What You Need To Know About Gotham Central

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With the upcoming HBO series Gotham Central losing Boardwalk Empire’s Terence Winter due to “creative differences”, it might seem like the outlook is pretty bleak for fans of Matt Reeves’ Batman world. The show will supposedly take place a year before the events of The Batman, so it’s a good starter for the movie, if anything.

 

The show will focus heavily on the Gotham City Police Department and the corruption in the city. It will zero in on the point of view of corrupt cops during Year One of Batman’s career, so it offers a fresh and exciting new perspective on the city that the Dark Knight loves so much.

 

But once again, so-called creative differences are getting in the way, much like it always does for Warner Bros.’ DC Extended Universe. We’re not too sure what those differences are just yet, but if Fox’s Gotham series could effectively explore the earlier days of the city’s police department, Gotham Central should be able to expose the gritty truth about the seedy underbellies of Gotham City too.

 

“I mean, for me, the idea of this was a story in which Gotham has the sort of depths of corruption,” Reeves once said. “And then the idea that we could actually do a series that is going deeper into an aspect of it, which in this case is the corrupt police department and the corrupt inner workings of the city.”

From the source material by Greg Rucka and Ed Brubaker, though, the story focuses on the hard truths about fighting crime as an ordinary police officer, and the difficult moral decisions that come with it. In particular, it would be really cool if the TV series could focus on fan-favorite character Renee Montoya.

 

First appearing on Batman: The Animated Series, Renee is the daughter of immigrants from the Dominican Republic. She has since then been a beloved ally for our favorite caped crimefighters. She was even chosen as the successor for The Question at one point in time. In Gotham Central, her story became even more memorable with the Eisner and Harvey Award-winning “Half a Life” tale. Here, Montoya was outed as a lesbian to her entire precinct—so you can only predict how that didn’t exactly go too well for her at the time. Throughout enduring much harassment and abuse from her fellow officers, Montoya had to deal with Two-Face too.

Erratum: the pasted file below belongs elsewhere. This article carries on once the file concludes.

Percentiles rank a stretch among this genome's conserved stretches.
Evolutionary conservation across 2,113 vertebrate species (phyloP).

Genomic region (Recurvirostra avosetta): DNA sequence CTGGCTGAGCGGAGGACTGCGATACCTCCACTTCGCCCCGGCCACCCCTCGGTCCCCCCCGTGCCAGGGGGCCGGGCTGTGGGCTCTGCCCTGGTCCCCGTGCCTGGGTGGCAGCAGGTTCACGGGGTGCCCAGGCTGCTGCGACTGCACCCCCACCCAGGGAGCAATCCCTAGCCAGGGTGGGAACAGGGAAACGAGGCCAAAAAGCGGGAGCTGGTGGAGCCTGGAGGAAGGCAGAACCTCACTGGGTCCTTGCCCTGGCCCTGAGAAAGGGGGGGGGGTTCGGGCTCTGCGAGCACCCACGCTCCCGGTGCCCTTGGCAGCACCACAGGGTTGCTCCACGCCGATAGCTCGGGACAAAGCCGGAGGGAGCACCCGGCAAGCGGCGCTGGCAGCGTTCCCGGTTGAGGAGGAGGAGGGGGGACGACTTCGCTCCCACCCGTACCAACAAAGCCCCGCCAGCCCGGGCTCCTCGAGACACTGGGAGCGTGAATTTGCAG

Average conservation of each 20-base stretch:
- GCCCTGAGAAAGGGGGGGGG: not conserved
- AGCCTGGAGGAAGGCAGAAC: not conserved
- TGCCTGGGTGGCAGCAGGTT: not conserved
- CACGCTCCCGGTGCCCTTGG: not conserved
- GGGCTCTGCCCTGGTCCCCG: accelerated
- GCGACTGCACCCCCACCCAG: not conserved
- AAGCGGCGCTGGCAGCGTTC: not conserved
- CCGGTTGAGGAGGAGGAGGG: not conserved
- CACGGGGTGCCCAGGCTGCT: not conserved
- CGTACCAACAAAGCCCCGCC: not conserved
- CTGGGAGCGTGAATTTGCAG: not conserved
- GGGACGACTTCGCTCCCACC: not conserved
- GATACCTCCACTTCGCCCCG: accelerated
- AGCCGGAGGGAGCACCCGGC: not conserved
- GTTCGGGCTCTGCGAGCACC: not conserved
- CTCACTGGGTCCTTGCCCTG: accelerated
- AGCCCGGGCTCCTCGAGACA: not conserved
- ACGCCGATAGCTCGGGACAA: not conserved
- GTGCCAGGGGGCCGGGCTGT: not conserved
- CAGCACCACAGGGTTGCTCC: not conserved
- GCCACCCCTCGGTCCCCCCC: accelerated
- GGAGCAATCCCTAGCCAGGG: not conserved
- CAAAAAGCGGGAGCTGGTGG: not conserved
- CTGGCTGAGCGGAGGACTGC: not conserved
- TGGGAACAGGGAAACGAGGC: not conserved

In a twisted turn of events, Two-Face fell in love with Renee and then kidnapped her. While it all worked out in the end, the fallout left her with her family disowning her.

 

Her partner, Crispus Allen, also had an intriguing character arc of his own. His experiences at the GCPD would eventually lead him to take on the role of The Spectre—and if you’re a DC fan, you know how big a role this character has on the entire DC Universe.

 

From these two characters alone, you already get a sense of how awesome the show should be—if they could only find a new showrunner, and a darn good one, at that.